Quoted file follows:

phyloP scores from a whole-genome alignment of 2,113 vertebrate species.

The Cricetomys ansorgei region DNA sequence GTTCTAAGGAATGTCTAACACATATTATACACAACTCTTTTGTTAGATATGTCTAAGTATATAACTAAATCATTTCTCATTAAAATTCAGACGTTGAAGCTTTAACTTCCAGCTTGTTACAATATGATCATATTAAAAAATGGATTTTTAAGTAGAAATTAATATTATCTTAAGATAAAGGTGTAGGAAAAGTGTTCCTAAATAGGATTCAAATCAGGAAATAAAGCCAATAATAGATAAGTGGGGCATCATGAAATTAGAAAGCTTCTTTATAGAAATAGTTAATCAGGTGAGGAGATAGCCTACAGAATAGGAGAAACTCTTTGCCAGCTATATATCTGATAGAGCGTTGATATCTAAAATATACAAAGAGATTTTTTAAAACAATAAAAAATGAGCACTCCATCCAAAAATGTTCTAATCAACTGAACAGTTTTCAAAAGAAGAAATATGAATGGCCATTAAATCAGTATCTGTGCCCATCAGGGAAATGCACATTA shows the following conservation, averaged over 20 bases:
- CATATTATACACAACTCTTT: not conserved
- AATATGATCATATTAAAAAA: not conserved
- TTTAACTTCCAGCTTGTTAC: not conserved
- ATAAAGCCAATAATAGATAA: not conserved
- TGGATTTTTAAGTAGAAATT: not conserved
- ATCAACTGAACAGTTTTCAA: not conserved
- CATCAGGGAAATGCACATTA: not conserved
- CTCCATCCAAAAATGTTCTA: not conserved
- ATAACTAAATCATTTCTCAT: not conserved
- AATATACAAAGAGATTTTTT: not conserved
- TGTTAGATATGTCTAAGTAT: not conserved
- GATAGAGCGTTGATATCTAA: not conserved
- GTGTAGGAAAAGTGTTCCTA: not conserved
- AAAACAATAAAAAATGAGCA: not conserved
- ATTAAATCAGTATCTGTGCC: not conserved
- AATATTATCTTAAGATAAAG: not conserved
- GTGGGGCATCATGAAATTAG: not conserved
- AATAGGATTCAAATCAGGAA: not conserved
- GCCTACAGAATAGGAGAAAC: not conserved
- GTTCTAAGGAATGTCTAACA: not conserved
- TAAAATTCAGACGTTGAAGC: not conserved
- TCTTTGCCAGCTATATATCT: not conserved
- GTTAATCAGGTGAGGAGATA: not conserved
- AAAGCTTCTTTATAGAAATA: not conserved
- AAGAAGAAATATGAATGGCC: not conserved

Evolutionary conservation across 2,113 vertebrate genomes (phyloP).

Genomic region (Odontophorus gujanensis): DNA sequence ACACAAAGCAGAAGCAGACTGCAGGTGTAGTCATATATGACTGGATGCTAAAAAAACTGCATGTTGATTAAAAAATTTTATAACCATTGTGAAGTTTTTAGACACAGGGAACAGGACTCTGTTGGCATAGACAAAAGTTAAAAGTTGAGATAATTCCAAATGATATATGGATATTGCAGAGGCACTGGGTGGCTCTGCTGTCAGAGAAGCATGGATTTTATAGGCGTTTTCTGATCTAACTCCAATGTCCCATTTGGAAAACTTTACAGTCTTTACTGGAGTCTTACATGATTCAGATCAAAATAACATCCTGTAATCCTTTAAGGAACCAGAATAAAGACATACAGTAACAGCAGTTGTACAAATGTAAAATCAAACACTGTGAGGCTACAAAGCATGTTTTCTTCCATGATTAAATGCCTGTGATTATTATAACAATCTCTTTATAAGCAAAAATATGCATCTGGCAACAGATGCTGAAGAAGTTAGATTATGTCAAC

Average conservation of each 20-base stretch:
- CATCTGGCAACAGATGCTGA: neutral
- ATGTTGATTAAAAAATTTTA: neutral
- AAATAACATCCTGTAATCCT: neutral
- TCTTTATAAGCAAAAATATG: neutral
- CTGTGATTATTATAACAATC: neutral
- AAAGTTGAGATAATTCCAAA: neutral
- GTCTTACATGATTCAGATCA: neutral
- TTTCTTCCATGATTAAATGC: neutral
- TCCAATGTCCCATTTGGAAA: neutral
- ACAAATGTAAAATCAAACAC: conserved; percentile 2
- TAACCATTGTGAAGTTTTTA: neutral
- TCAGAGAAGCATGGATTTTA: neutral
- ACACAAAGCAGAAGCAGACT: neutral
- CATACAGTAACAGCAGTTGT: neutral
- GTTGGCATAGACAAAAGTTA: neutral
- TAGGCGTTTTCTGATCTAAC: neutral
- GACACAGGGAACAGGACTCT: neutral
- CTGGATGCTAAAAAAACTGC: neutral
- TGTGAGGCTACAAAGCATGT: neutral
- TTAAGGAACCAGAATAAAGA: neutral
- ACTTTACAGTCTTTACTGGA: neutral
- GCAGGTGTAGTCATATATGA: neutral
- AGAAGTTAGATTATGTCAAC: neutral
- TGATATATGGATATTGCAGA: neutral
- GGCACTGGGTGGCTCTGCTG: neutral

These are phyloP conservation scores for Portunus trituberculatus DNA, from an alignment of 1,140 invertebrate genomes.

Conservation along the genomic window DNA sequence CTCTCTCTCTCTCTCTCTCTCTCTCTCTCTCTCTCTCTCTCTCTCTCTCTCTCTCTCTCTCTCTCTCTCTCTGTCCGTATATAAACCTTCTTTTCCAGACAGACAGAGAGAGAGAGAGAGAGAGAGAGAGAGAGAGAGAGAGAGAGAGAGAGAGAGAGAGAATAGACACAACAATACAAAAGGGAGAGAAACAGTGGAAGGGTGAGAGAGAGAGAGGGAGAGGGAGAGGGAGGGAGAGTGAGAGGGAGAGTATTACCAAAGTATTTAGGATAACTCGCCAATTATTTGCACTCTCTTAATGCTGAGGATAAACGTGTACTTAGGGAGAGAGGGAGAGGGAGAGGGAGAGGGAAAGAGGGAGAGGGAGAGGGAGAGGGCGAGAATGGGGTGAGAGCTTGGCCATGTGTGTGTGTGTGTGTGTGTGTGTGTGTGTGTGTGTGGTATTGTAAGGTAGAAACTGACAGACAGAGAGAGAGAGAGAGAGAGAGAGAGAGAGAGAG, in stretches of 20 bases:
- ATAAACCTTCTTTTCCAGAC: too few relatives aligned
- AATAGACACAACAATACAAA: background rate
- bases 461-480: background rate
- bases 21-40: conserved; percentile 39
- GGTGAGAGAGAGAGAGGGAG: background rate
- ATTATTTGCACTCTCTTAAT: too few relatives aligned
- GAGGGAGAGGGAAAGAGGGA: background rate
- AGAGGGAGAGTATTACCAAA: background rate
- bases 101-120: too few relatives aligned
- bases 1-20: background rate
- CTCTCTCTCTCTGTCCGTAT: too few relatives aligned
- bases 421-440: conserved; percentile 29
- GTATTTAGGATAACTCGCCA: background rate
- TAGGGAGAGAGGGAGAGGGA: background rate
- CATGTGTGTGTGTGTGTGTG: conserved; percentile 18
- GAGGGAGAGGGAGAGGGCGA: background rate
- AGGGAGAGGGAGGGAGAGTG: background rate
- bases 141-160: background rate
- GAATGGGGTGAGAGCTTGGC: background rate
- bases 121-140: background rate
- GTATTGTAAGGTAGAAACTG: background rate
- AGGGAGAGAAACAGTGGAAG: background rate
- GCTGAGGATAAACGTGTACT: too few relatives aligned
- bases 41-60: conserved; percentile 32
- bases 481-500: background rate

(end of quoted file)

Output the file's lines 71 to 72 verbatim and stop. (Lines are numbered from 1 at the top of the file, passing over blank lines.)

- TAGGGAGAGAGGGAGAGGGA: background rate
- CATGTGTGTGTGTGTGTGTG: conserved; percentile 18